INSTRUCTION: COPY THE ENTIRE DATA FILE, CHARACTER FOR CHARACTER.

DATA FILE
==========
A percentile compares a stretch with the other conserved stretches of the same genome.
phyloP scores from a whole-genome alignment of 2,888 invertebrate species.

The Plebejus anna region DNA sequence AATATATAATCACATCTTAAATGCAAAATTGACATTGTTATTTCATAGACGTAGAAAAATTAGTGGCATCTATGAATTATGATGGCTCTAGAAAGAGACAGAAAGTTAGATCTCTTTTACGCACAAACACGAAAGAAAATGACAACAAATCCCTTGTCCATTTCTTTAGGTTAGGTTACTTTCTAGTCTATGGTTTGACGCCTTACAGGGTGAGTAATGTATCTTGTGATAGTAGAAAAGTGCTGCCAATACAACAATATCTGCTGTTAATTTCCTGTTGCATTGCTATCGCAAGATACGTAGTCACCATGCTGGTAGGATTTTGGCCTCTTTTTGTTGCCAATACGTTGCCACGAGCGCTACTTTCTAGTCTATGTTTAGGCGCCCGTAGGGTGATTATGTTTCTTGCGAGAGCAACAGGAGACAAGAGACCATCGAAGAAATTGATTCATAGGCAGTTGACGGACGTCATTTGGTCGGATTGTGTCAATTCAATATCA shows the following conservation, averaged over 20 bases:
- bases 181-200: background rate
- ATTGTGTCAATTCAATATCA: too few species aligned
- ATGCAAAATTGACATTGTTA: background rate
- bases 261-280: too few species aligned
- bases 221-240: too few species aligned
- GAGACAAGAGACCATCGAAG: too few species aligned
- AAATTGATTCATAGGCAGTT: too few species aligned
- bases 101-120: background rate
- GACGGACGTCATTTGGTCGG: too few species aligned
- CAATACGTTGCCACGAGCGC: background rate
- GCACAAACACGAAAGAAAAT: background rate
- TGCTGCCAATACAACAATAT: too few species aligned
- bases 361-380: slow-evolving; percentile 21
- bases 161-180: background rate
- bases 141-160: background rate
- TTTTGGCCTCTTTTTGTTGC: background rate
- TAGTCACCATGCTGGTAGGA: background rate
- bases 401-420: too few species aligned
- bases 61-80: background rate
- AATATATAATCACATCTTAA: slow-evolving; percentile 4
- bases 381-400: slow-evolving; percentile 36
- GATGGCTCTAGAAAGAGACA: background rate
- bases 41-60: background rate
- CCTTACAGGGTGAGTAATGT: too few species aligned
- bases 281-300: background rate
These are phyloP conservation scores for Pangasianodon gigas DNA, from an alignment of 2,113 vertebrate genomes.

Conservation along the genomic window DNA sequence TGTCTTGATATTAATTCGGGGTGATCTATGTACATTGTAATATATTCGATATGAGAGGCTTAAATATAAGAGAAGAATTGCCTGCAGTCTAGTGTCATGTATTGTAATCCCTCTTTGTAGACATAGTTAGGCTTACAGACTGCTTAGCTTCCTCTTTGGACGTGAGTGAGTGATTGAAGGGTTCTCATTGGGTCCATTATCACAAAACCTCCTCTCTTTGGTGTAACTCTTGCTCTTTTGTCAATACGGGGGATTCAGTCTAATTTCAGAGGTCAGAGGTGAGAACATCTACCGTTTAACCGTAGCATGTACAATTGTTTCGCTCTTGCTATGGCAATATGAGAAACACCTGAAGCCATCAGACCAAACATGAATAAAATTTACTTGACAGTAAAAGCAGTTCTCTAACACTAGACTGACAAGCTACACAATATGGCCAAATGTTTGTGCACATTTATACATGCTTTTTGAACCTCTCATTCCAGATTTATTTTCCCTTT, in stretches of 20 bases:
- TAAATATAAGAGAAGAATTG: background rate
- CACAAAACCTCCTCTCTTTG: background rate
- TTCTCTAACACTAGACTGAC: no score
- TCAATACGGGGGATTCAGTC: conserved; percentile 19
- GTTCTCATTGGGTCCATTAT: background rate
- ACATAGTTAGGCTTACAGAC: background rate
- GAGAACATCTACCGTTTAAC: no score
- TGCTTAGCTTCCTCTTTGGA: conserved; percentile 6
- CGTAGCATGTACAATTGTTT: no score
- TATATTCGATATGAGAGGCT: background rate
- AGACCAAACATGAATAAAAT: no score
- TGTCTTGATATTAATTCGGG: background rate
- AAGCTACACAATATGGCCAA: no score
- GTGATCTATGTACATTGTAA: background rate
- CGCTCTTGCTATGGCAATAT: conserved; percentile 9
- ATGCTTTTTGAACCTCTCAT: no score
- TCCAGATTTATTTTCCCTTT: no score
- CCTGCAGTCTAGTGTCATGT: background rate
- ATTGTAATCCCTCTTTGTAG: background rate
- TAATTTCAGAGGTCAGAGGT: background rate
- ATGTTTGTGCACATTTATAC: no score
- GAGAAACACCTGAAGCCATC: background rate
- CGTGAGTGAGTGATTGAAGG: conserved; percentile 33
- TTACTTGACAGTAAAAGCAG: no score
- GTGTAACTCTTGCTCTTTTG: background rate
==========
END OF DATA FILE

A percentile compares a stretch with the other conserved stretches of the same genome.
phyloP scores from a whole-genome alignment of 2,888 invertebrate species.

The Plebejus anna region DNA sequence AATATATAATCACATCTTAAATGCAAAATTGACATTGTTATTTCATAGACGTAGAAAAATTAGTGGCATCTATGAATTATGATGGCTCTAGAAAGAGACAGAAAGTTAGATCTCTTTTACGCACAAACACGAAAGAAAATGACAACAAATCCCTTGTCCATTTCTTTAGGTTAGGTTACTTTCTAGTCTATGGTTTGACGCCTTACAGGGTGAGTAATGTATCTTGTGATAGTAGAAAAGTGCTGCCAATACAACAATATCTGCTGTTAATTTCCTGTTGCATTGCTATCGCAAGATACGTAGTCACCATGCTGGTAGGATTTTGGCCTCTTTTTGTTGCCAATACGTTGCCACGAGCGCTACTTTCTAGTCTATGTTTAGGCGCCCGTAGGGTGATTATGTTTCTTGCGAGAGCAACAGGAGACAAGAGACCATCGAAGAAATTGATTCATAGGCAGTTGACGGACGTCATTTGGTCGGATTGTGTCAATTCAATATCA shows the following conservation, averaged over 20 bases:
- bases 181-200: background rate
- ATTGTGTCAATTCAATATCA: too few species aligned
- ATGCAAAATTGACATTGTTA: background rate
- bases 261-280: too few species aligned
- bases 221-240: too few species aligned
- GAGACAAGAGACCATCGAAG: too few species aligned
- AAATTGATTCATAGGCAGTT: too few species aligned
- bases 101-120: background rate
- GACGGACGTCATTTGGTCGG: too few species aligned
- CAATACGTTGCCACGAGCGC: background rate
- GCACAAACACGAAAGAAAAT: background rate
- TGCTGCCAATACAACAATAT: too few species aligned
- bases 361-380: slow-evolving; percentile 21
- bases 161-180: background rate
- bases 141-160: background rate
- TTTTGGCCTCTTTTTGTTGC: background rate
- TAGTCACCATGCTGGTAGGA: background rate
- bases 401-420: too few species aligned
- bases 61-80: background rate
- AATATATAATCACATCTTAA: slow-evolving; percentile 4
- bases 381-400: slow-evolving; percentile 36
- GATGGCTCTAGAAAGAGACA: background rate
- bases 41-60: background rate
- CCTTACAGGGTGAGTAATGT: too few species aligned
- bases 281-300: background rate
These are phyloP conservation scores for Pangasianodon gigas DNA, from an alignment of 2,113 vertebrate genomes.

Conservation along the genomic window DNA sequence TGTCTTGATATTAATTCGGGGTGATCTATGTACATTGTAATATATTCGATATGAGAGGCTTAAATATAAGAGAAGAATTGCCTGCAGTCTAGTGTCATGTATTGTAATCCCTCTTTGTAGACATAGTTAGGCTTACAGACTGCTTAGCTTCCTCTTTGGACGTGAGTGAGTGATTGAAGGGTTCTCATTGGGTCCATTATCACAAAACCTCCTCTCTTTGGTGTAACTCTTGCTCTTTTGTCAATACGGGGGATTCAGTCTAATTTCAGAGGTCAGAGGTGAGAACATCTACCGTTTAACCGTAGCATGTACAATTGTTTCGCTCTTGCTATGGCAATATGAGAAACACCTGAAGCCATCAGACCAAACATGAATAAAATTTACTTGACAGTAAAAGCAGTTCTCTAACACTAGACTGACAAGCTACACAATATGGCCAAATGTTTGTGCACATTTATACATGCTTTTTGAACCTCTCATTCCAGATTTATTTTCCCTTT, in stretches of 20 bases:
- TAAATATAAGAGAAGAATTG: background rate
- CACAAAACCTCCTCTCTTTG: background rate
- TTCTCTAACACTAGACTGAC: no score
- TCAATACGGGGGATTCAGTC: conserved; percentile 19
- GTTCTCATTGGGTCCATTAT: background rate
- ACATAGTTAGGCTTACAGAC: background rate
- GAGAACATCTACCGTTTAAC: no score
- TGCTTAGCTTCCTCTTTGGA: conserved; percentile 6
- CGTAGCATGTACAATTGTTT: no score
- TATATTCGATATGAGAGGCT: background rate
- AGACCAAACATGAATAAAAT: no score
- TGTCTTGATATTAATTCGGG: background rate
- AAGCTACACAATATGGCCAA: no score
- GTGATCTATGTACATTGTAA: background rate
- CGCTCTTGCTATGGCAATAT: conserved; percentile 9
- ATGCTTTTTGAACCTCTCAT: no score
- TCCAGATTTATTTTCCCTTT: no score
- CCTGCAGTCTAGTGTCATGT: background rate
- ATTGTAATCCCTCTTTGTAG: background rate
- TAATTTCAGAGGTCAGAGGT: background rate
- ATGTTTGTGCACATTTATAC: no score
- GAGAAACACCTGAAGCCATC: background rate
- CGTGAGTGAGTGATTGAAGG: conserved; percentile 33
- TTACTTGACAGTAAAAGCAG: no score
- GTGTAACTCTTGCTCTTTTG: background rate